Correlation Coefficient

Updated: April 12, 2022

The correlation coefficient, also called the Pearson correlation, is a metric that reflects the relationship between two numbers. Numbers moving consistently at the same time have a positive correlation, resulting in a positive Correlation Coefficient. Meanwhile, those that move in opposite directions have a negative correlation, producing a negative correlation coefficient.

The correlation coefficient comes in handy when analyzing many different types of data but especially economic and finance. Although patterns usually go unmonitored by small businesses, larger entities such as investment banks and even the U.S. Federal Reserve use the Correlation Coefficient to help boost their understanding of market trends and make calculated predictions.

In a move to rouse the U.S. economy post-2008 financial crisis, the Federal Reserve reduced interest rates and ended up driving the country’s unemployment rate down. This proves that the Fed’s interest rate is positively correlated with the unemployment rate, or that both values have a positive Correlation Coefficient.

Correlation Coefficient Formula

$$\rho = \dfrac{\text{Cov}(x, y)}{\sigma_x \sigma_y}$$

  • ρ = Pearson product-moment correlation coefficient
  • Cov(x, y) = covariance of variables x and y
  • σx = standard deviation of x
  • σy = standard deviation of y

Manually calculating the correlation coefficient of two values can be tedious, especially when working with large data sets. There are, however, several tools that may be used to automate the process and save time.

Most commonly, you would use Excel to calculate the correlation coefficient.

A correlation coefficient of exactly 1 indicates a perfect positive relationship between two variables. That means for every positive increase in one variable, there is a corresponding positive increase in the other.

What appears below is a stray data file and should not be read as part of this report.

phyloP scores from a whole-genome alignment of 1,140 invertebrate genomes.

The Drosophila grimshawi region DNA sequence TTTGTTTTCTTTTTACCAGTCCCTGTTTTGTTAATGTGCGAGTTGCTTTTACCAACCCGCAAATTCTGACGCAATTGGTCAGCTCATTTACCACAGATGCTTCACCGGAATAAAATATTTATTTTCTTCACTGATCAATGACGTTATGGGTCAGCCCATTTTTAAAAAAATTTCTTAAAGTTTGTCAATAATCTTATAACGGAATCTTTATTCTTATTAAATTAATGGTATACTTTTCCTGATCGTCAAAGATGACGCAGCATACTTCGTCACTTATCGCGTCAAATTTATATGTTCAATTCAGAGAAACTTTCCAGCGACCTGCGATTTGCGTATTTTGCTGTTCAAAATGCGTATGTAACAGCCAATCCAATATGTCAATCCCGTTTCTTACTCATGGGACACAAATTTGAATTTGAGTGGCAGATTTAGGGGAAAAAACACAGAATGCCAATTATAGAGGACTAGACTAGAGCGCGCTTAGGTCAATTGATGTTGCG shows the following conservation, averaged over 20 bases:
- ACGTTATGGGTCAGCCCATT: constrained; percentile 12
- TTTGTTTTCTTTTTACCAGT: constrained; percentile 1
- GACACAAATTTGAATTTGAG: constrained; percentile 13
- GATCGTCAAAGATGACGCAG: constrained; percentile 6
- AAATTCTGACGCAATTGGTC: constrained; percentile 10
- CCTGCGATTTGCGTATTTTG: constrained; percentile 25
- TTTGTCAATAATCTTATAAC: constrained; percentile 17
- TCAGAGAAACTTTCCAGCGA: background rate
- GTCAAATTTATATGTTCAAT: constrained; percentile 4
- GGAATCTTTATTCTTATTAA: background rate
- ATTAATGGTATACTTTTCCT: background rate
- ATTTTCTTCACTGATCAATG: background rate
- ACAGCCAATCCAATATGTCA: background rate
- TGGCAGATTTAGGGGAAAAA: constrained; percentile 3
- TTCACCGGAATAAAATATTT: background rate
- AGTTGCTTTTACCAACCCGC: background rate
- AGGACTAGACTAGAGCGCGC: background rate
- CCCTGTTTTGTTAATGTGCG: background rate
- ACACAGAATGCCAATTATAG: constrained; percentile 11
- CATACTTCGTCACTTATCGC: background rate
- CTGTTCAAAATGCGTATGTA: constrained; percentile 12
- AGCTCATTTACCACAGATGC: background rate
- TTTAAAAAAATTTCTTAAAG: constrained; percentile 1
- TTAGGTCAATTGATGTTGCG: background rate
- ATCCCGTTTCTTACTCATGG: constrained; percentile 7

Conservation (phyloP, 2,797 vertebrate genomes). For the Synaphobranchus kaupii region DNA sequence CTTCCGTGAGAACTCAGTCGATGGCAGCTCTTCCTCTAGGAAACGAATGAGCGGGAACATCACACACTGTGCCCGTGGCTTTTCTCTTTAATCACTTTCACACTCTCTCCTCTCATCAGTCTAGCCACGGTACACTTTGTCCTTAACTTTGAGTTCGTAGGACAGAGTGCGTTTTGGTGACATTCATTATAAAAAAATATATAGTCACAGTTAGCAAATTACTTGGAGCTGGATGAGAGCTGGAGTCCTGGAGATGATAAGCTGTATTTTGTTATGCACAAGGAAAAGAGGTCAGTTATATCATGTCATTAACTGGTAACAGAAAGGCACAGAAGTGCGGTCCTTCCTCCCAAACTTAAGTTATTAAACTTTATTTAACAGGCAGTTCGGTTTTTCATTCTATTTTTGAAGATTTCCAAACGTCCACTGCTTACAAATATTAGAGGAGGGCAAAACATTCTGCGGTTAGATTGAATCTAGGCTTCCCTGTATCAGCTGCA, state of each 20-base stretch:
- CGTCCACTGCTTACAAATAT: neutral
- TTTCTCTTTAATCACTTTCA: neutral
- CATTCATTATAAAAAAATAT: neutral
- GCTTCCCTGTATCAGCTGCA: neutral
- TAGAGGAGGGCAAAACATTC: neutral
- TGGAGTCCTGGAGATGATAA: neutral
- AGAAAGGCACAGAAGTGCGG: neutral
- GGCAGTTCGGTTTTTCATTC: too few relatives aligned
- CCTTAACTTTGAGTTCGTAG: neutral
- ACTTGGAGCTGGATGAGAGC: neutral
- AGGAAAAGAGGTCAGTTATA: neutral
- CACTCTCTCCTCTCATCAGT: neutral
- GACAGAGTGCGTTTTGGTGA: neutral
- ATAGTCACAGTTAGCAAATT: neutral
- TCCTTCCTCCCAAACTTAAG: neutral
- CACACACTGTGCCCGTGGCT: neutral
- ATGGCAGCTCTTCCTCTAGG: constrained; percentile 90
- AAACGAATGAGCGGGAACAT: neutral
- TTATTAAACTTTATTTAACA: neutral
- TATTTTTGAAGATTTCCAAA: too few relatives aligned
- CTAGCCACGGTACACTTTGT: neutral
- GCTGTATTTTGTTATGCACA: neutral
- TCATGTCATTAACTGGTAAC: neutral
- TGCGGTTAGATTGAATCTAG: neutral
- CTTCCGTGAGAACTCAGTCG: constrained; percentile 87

If the correlational coefficient between these two variables is -1.0, it means there is a perfect negative relationship between them, pointing out that the variables are moving in contrasting directions.

In such a scenario, a positive increase in one variable comes with a decrease in the other. A Correlational Coefficient of 0 between 2 variables proves their relationship is nonlinear.

The strength of the association between two variables can be quantified by the correlation coefficient. For instance, a value of 0.2 indicates a positive yet weak and likely negligible relationship. In certain fields, analysts only give importance to a correlation coefficient higher than 0.8. On the other hand, a value equal to or higher than 0.9, indicates a very strong relationship between the compared variables.

Correlation Coefficient Example

Investor Ethan’s portfolio mainly watches the performance of Tech A, a giant tech company, but he is considering adding the stock of another tech giant, Tech B. However, he wants to check the correlation between the two companies’ stocks to make sure that adding Tech B to his portfolio won’t raise his level of systematic risk.

To calculate the coefficient, Ethan researches the stock prices of each of the two companies over the last five-year period. Based on these values, what is the correlation coefficient between the two companies’ stock prices?

Tech A PriceTech B Price

We’re not going to actually use the correlation coefficient formula because it is longer and more time consuming than is necessary. Instead, we’ll use a simple Excel spreadsheet which will calculate it for us.

Excel has a handy function, CORREL which will calculate the correlation for us:

The function is simple enough. In the first parameter, you highlight the x variables, and in the second, the y variables.

What this means is that there is a high correlation coefficient between the stock prices of Tech A and Tech B of 0.95.

The coefficient shows that the two tech companies’ stock prices are positively correlated. Because their prices move in a single direction, adding Tech B to Ethan’s portfolio would indeed raise his level of systematic risk.